Downing didn't say what kind of financial damages the farmers would seek. But the sum could be vast, according to testimony from Colin Carter, an agricultural economics professor at the University of California, Davis.

Carter said the rice markets were "shocked" in 2006 when European nations restricted U.S. rice imports. Such a shock becomes a permanent factor in setting the price for a commodity like rice, because traders always know it might happen again.

"If there's a shock, the market remembers that, and it does not dissipate," Carter said. "It's a permanent-type shock."


New Biotechnology Center coming to FVSU

- Fort Valley State University (press release), May 21, 2008


Biotechnology is big business in Georgia, and Fort Valley State University is playing a key role when it comes to this high-tech industry.

The university's College of Agriculture, Home Economics and Allied Programs is scheduled to begin construction this summer on a $3.1 million Agricultural Biotechnology Center that's expected to be completed by Fall of 2009.

To celebrate the 8-000 square-foot facility, local and state politicians, school superintendents, industry leaders and FVSU faculty and staff will gather at a 10:30 a.m. groundbreaking ceremony, May 29, on the Stallworth Agricultural Research Station's lawn on Carver Drive, across from the Wildcat Stadium parking lot.

The facility, funded by the U.S. Department of Agriculture, will have four laboratories and a lecture hall that can accommodate more than 100 people. It will be utilized to expand the already existing research efforts focusing on plant biotechnology, animal biotechnology and applied biotechnology which includes alternative energy.

Training students, who will be mentored by research scientists, will be an important aspect of the center, said Dr. Mark Latimore Jr., the College of Agriculture's interim dean.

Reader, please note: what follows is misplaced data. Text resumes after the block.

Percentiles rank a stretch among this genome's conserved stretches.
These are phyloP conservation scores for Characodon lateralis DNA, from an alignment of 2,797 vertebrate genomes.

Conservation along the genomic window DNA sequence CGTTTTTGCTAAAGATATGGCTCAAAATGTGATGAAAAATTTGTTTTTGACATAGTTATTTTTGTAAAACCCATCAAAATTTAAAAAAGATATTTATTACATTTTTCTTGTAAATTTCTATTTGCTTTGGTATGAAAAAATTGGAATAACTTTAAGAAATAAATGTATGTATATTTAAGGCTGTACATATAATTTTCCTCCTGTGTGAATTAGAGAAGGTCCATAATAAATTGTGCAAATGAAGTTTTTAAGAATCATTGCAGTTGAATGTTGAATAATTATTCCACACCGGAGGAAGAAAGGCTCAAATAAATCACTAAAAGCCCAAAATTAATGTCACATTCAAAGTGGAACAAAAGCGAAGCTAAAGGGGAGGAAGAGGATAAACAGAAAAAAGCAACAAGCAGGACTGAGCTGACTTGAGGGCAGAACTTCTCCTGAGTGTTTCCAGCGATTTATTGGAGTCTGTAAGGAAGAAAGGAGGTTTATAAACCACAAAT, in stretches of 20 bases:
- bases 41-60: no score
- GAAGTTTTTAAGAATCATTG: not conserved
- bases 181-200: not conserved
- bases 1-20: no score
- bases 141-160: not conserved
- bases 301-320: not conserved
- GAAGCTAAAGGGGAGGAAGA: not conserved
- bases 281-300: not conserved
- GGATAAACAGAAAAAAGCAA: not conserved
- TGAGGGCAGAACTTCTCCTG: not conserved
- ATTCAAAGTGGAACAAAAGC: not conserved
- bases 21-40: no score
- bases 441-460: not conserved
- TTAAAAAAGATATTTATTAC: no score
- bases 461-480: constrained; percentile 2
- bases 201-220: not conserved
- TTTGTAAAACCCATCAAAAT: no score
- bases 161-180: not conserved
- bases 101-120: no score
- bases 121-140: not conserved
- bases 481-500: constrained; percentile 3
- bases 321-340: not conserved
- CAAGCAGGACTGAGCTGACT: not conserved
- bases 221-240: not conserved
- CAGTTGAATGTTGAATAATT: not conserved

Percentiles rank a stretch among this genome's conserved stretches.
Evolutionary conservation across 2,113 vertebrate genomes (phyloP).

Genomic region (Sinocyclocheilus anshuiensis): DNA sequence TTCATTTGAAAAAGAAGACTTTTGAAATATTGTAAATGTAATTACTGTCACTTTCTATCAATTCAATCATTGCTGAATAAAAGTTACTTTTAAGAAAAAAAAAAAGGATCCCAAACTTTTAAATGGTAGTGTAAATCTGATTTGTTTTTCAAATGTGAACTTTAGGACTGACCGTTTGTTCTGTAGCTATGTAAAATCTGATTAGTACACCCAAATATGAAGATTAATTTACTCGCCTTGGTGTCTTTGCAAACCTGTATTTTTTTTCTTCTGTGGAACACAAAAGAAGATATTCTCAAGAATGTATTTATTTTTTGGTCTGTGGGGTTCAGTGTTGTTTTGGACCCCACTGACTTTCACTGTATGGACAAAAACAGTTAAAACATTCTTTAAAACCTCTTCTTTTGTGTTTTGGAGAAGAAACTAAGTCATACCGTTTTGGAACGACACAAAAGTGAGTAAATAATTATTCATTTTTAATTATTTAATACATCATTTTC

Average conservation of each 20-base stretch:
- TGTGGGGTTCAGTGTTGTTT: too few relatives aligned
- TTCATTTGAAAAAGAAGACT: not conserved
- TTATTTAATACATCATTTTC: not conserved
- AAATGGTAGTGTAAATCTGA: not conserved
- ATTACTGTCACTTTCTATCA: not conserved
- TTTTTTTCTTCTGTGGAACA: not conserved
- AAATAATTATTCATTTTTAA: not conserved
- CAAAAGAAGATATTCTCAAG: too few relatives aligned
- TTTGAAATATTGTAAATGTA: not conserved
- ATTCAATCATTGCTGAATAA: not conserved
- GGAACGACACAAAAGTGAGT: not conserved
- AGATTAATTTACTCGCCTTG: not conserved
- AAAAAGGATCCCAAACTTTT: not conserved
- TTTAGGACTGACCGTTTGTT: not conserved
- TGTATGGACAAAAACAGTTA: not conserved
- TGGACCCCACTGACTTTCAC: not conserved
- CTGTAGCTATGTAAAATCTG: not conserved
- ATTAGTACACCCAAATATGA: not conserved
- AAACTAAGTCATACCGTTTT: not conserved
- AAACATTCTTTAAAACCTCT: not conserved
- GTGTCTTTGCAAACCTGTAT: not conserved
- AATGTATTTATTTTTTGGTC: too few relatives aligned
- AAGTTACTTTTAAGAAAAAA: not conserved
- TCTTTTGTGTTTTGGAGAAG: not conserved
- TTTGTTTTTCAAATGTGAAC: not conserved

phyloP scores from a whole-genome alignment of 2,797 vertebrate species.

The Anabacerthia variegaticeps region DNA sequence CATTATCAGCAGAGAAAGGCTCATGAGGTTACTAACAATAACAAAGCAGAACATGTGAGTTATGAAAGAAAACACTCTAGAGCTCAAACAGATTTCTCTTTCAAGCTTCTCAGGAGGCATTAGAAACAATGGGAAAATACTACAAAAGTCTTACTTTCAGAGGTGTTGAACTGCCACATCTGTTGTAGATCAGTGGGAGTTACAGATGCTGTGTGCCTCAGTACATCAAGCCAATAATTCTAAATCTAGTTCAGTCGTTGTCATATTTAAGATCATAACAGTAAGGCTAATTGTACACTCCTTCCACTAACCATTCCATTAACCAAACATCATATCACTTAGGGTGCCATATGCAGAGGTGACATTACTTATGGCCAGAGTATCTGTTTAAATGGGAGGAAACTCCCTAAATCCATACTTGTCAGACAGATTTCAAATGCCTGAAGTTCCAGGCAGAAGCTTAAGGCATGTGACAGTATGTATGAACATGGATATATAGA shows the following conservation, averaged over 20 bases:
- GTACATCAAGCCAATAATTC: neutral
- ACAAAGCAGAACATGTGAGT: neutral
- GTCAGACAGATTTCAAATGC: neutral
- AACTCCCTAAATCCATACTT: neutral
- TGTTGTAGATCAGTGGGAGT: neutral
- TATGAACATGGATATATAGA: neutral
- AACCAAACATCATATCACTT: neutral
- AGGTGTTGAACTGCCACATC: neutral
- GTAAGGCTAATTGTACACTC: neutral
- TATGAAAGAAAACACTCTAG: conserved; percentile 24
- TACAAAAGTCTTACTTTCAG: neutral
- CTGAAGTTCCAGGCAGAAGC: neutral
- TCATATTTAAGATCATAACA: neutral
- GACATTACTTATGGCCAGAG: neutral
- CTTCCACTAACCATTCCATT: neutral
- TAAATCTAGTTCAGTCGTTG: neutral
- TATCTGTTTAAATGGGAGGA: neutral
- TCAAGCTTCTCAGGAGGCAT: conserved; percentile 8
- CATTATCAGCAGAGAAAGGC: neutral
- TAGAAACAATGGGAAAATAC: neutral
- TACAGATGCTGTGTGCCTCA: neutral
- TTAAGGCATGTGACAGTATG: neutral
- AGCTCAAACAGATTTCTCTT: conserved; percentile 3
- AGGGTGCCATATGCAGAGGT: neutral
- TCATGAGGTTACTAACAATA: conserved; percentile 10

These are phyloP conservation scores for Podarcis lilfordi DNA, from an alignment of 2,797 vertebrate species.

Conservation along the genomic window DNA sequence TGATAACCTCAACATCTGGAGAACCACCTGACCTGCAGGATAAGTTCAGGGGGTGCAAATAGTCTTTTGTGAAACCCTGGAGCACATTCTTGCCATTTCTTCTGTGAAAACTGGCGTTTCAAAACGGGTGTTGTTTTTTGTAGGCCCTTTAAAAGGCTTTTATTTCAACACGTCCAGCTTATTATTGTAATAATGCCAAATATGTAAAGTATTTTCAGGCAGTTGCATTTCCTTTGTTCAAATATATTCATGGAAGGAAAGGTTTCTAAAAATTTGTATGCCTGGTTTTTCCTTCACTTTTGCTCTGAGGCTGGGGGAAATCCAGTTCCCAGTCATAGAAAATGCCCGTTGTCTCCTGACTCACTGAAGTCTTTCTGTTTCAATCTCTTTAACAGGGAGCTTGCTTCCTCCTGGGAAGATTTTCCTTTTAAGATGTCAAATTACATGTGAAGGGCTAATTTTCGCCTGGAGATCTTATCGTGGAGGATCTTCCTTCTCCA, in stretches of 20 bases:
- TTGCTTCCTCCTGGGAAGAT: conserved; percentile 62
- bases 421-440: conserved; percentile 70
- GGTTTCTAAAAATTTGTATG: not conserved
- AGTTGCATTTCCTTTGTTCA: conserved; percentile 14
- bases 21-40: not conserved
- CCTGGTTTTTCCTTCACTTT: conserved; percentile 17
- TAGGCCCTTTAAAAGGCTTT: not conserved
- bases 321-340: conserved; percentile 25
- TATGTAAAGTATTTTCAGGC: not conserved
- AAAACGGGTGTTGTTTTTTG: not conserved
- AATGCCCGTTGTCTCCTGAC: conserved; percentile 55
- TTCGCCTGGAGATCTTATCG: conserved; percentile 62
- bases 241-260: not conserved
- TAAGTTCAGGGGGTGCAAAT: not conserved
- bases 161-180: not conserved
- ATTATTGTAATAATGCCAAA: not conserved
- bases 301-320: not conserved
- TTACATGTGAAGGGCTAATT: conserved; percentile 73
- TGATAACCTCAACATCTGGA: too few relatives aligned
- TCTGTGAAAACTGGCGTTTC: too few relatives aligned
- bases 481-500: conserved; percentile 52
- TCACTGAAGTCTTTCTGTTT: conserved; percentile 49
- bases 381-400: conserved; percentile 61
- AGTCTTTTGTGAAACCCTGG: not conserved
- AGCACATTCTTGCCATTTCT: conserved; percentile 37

"Georgia ranks seventh among states in biotech companies. These corporations employ thousands of people. We are preparing our students for high-paying jobs that require the training and education we provide," Latimore said. "This new, high-tech center is a reminder of the many career options available in the area of agriculture."

Also, by having this center located in rural Middle Georgia, the land-grant institution can continue to advance agricultural teaching and research, and expand its community outreach efforts, Latimore said.

The various types of biotechnology serve many purposes including cutting production costs for farmers, increasing crop yield, improving health and nutrition, and providing new tools for removing environmental toxins.

"We are excited about this center that will further accommodate our research scientists and their efforts to expand research in biotechnology," Latimore said. "Plus, the facility will be used to educate the public which can benefit from possible workshops that address such topics as alternative energy and farming practices."


Ancient Moss Shares Gene With Flowers

New genetic evidence shows that the same trait developed independently on separate branches of the evolutionary tree

- National Science Foundation, May 22, 2008


Biologists have discovered that a fundamental building block in the cells of flowering plants evolved independently, yet almost identically, on a separate branch of the evolutionary tree--in an ancient plant group called lycophytes that originated at least 420 million years ago.

Researchers believe that flowering plants evolved from gymnosperms, the group that includes conifers, ginkgos and related plants. This group split from lycophytes hundreds of millions of years before flowering plants appeared.